A week of cars

Posted on March 14th, 2004 in Opinion by Julian Edgar

Our recent editorial trip to Melbourne (well, recent as I am writing this), resulted in Michael Knowling and me driving a huge variety of cars – literally, from a 512TR Ferrari to a Japanese Domestic Market grey-import Toyota Hiace Super Custom Limited. In between there was the incredible APS Stage III (Phase III? whatever…), a Lancer Evo 7 and a current model 4.6-litre factory blown V8 Mustang.

We’ll cover (or have already covered) all these cars in full AutoSpeed stories, but here are some of my thoughts…

The APS car is the most impressive straightline street performer I have ever had the pleasure of steering.

You’ll have already read about the car in AutoSpeed but I gotta reiterate that the APS Stage III Falcon XR6 Turbo is really Something Else. Here is a car that in traffic is literally as docile as any ol’ auto-trans XR6 T, but with the foot down even half-way, can obliterate pretty well every other car on the road.

Push the throttle to the floor and it’s a case of feeling yourself flung towards the horizon. Get on the gas at 100 km/h and the nose perceptibly rises, the boost builds and – whoosh! – you’re gone. From one hundred kilometres an hour to 200 kilometres an hour takes, well, about as long as to read part-way into this sentence.

Figures? We’ve already run them but to remind you, try 327kW at the back treads, a standing quarter in the mid-Elevens, and a predicted kit cost of about AUD$9000.

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I defy anyone to find a current car that drives better (there’s no lumpy idle, in the test car no harsh-shifting from the tricked trans, no huge turbo lag, no pops or crackles or misses or detonation), runs on 98 octane premium fuel, has this level of performance – and adds less than AUD$10,000 to the cost of the original car.

The performance and tractability didn’t come about by accident. From the massive 3½ inch exhaust (with extraordinarily low measured backpressure) to the specifically-sourced cat and custom muffler, from the huge intercooler to the new injectors and sparkplugs, from the tuning of the Unichip interceptor to the design of the new underbonnet plumbing, this is a big-buck R&D effort from APS…. and it shows.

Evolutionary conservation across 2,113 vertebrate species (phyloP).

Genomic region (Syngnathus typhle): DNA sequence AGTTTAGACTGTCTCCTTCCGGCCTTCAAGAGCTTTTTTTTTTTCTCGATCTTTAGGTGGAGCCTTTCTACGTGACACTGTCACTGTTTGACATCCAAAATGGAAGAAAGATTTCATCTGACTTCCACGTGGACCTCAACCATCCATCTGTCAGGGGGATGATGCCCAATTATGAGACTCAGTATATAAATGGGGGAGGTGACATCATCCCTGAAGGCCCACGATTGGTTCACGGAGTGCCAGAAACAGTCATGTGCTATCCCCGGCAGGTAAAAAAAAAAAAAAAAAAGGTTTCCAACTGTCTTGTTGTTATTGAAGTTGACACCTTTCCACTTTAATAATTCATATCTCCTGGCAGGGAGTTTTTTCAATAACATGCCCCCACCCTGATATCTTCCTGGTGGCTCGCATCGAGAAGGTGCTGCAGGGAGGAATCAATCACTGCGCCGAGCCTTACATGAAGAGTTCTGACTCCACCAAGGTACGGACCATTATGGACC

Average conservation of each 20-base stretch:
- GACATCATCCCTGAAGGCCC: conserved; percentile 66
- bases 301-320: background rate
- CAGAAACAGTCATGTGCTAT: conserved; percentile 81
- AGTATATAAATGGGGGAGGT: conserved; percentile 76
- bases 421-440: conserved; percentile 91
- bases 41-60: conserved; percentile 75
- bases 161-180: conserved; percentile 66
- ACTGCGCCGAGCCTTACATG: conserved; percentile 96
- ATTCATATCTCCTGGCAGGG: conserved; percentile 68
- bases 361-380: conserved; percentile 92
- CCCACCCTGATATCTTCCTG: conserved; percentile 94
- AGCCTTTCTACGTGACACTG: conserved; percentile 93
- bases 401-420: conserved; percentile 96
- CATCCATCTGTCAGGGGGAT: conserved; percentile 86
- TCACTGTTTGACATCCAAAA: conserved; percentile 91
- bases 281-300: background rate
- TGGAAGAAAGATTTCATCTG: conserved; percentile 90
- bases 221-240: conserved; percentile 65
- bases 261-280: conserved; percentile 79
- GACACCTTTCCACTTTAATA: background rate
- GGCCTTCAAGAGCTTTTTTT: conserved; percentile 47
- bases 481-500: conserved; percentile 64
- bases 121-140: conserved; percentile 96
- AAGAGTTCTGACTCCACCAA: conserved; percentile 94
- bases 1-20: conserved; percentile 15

Right now I think that APS clearly leads the XR6 T field – and that’s coming from someone who has in the past found APS’s boss Peter Luxon an, er, very difficult man to deal with, and from someone who doesn’t have a hugely high opinion of the Unichip interceptor.

But the bottom line has always got to be in the driving, and the APS cars – the Stage II as well as the Stage III – are simply stonkingly brilliant on the road.

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On the same trip I also got to drive another wonderful car; actually, when I think about it, two cars. Both were courtesy of the generous Craig Dean of Melbourne’s Sports and Luxury Cars. The first was a near-current (’03) 4.6-litre DOHC V8 Mustang…with a factory positive displacement supercharger boosting to 9.5 psi through a water/air intercooler. Combine the 6-speed manual trans with an engine that develops both incredible low-down torque and a hugely free-revving nature, and you have a recipe for extraordinarily powerful performance.

To be honest, nearly all the Mustangs that I have driven have felt old-school; the ancient 5.7 V8 I’ve never liked and add to that handling that lacks nimbleness and, well, to me “Mustang ” and “truck” have had more than a few things in common.

But the blown 4.6 – especially in throttle-happy manual form – just had so much going for it in the engine department. Simply, this is probably the best supercharged engine I have ever driven, and certainly the best supercharged factory V8. (No, I haven’t driven any of the blown V8 Jaguars; something I’d very much like to do.) Immensely strong everywhere, it is the sort of engine that at four grand you assume just has to be running out of puff…until you reach 5000 rpm… then 6000… and torque is still being developed in awesome proportions. The figures say 291kW at 6000 rpm and 530Nm at 3500 rpm, and if anything, these seem to understate the case.